• • Start your seeds off indoors – they need plenty of warmth to germinate.
  • • Fill a seed tray or some 10cm pots with moist seed compost and flatten down.
  • • Sow a few seeds on top and cover with a fine sprinkling of vermiculite or compost.
  • • Place in a propagator at a temperature of 18-25C (64-77F). If you don’t have a propagator, use polythene to cover your seed trays and pop them on a sunny windowsill or in a warm airing cupboard.
  • • Germination usually takes 7-10 days, after which you can move your seedlings to a warm, sunny windowsill (or heated greenhouse).
  • • Keep the compost evenly moist but take care not to let it get soaking wet.

How to transplant chilli pepper plants

When they’re big enough, transplant chillies into larger pots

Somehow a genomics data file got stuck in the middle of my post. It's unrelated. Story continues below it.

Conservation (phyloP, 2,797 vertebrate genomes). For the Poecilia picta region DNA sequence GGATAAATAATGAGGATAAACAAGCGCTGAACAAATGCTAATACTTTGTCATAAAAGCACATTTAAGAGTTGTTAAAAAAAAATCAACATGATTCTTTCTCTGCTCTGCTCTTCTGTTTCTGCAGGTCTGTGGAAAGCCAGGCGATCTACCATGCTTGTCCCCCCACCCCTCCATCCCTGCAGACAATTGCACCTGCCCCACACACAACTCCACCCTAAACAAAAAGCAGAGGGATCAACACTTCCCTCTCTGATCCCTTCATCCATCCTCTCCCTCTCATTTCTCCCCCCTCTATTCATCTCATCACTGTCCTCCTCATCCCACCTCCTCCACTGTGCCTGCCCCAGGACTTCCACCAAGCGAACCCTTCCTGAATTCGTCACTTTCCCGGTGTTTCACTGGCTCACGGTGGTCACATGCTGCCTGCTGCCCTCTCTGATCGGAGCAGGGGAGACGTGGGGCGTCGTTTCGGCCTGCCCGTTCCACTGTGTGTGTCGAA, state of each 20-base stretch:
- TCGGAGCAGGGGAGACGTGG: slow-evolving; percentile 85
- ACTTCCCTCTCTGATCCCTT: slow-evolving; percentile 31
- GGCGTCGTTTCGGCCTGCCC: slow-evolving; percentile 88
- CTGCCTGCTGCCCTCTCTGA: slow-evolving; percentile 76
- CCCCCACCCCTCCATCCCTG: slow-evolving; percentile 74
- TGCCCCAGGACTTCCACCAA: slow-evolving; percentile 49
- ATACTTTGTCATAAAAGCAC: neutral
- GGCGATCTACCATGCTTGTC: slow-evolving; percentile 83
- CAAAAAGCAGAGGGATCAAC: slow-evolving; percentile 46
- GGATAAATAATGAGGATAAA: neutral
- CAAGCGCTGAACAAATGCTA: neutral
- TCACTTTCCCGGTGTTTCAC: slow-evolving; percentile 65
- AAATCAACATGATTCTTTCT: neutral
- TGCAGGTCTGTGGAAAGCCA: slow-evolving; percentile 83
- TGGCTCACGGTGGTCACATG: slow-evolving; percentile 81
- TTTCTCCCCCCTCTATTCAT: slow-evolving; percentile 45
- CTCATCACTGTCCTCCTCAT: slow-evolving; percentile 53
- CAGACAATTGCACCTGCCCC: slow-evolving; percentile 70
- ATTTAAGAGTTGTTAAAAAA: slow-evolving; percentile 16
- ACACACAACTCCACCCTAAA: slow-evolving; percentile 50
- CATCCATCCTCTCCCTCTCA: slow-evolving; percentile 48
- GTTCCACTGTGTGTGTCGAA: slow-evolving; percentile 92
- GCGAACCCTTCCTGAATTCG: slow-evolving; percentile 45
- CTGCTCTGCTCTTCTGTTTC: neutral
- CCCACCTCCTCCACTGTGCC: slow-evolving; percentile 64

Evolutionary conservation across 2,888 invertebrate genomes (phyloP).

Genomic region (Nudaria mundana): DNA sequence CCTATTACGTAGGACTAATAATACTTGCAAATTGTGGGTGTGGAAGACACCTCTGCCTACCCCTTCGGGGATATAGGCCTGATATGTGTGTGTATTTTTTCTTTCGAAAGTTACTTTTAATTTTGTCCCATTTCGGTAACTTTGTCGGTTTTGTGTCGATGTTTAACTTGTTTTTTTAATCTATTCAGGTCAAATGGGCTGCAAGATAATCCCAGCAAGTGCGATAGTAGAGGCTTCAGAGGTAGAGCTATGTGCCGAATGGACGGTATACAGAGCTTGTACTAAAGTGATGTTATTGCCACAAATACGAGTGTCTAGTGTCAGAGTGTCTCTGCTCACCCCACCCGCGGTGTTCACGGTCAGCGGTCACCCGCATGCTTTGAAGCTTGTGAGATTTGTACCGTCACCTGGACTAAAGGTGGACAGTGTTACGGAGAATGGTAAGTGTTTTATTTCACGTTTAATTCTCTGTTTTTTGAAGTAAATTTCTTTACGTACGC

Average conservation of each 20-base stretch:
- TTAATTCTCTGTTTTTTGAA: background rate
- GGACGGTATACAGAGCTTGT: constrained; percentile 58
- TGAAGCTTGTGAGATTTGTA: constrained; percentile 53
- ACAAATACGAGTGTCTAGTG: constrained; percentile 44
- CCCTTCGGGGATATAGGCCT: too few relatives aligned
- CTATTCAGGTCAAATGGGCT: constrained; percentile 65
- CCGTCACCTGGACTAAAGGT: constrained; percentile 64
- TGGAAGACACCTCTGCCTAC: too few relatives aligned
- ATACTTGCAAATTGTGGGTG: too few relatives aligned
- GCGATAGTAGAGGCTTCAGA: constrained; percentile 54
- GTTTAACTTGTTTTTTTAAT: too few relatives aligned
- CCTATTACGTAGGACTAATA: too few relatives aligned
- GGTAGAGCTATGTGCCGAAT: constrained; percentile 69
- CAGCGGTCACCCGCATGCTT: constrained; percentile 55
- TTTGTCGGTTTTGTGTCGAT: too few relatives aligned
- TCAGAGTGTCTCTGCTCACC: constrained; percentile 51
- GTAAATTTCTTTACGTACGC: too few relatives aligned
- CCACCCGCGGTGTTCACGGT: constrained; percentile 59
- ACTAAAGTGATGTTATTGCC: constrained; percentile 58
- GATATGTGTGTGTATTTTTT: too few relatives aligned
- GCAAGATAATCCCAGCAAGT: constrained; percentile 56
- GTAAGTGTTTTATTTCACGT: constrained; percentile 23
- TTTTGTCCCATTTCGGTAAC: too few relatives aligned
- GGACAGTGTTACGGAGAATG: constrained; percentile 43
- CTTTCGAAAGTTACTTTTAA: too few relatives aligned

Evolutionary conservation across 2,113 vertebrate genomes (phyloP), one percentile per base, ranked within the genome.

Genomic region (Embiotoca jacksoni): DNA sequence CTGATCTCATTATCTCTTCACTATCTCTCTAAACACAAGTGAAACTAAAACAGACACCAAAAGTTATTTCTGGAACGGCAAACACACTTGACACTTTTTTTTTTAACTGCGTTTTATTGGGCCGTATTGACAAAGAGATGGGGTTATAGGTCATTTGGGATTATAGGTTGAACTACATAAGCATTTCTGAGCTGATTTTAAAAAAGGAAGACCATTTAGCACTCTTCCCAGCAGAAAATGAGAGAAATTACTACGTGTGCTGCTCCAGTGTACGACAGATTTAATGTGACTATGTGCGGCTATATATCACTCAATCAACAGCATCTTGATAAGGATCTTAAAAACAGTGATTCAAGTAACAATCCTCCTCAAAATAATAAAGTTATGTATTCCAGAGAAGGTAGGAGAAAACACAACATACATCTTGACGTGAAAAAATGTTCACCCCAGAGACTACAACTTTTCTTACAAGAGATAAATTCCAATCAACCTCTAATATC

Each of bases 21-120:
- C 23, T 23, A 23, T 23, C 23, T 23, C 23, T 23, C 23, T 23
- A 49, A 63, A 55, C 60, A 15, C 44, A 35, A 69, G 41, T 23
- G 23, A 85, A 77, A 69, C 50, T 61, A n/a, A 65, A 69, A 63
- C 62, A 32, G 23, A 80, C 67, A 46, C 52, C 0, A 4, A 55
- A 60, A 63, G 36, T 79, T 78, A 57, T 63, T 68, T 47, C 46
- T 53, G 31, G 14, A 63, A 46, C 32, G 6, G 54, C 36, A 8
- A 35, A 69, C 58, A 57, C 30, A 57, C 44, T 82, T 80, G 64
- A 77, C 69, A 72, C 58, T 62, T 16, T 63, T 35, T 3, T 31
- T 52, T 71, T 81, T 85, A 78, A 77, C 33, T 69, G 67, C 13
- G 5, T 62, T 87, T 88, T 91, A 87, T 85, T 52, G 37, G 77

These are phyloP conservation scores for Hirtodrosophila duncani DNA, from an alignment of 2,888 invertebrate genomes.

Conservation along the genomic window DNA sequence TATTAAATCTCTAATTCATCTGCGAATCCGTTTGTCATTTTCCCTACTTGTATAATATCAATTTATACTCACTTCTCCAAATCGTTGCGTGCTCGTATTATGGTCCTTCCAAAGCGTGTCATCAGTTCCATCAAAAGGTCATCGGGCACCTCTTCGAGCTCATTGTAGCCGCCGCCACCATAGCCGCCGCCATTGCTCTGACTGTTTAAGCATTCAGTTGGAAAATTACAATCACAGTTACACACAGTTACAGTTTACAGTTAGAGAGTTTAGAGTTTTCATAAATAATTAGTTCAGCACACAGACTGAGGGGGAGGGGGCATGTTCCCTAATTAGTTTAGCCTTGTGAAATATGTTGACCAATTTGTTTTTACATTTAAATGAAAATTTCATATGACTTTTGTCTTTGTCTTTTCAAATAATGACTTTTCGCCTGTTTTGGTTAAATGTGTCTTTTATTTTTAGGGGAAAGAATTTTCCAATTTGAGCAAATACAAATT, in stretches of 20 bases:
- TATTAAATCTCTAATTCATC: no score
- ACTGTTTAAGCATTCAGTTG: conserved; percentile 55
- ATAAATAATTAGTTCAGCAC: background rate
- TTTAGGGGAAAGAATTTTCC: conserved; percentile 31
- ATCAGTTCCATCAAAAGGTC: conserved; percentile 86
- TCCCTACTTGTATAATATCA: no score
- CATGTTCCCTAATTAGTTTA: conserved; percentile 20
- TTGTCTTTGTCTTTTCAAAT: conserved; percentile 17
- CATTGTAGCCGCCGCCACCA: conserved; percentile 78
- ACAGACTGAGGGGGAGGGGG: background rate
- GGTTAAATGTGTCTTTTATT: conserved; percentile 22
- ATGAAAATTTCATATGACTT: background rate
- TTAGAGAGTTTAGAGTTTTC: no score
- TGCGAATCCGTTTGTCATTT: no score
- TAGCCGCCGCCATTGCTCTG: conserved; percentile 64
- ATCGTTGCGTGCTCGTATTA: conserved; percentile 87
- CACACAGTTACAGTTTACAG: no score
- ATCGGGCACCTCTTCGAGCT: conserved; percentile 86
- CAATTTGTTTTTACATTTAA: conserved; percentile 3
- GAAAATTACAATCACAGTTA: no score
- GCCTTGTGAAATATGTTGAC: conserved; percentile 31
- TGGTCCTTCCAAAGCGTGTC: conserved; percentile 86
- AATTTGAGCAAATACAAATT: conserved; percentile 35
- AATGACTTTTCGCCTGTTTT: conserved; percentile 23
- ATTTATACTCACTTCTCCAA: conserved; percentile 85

Image: Marsan

When your chilli seedlings are big enough to handle without breaking, gently transplant them from seed trays into individual pots of compost and grow them on until all risk of frost has passed. When they’re large enough, you can transplant them to their final position, which is usually about May.

You can grow chillies individually, by transplanting them into 2 litre containers, or plant them in grow bags, allowing three plants per bag. Place the pots or growbags undercover in a warm greenhouse, conservatory, or polytunnel.

Alternatively, plant your chillies outside in a sunny, sheltered spot. Gradually acclimatise your plants to outdoor conditions over a period of 7 to 10 days before transplanting them into well prepared beds of fertile, moist, well-drained soil. Space your chilli pepper plants 50cm (20″) apart in the ground.

How to grow on chilli pepper plants

Use a high potash tomato fertiliser to get the best harvest
Image: Victority

Water your chilli plants regularly throughout the growing season, and once the first fruits have set, feed them weekly with a high potash tomato fertiliser. Also remember to: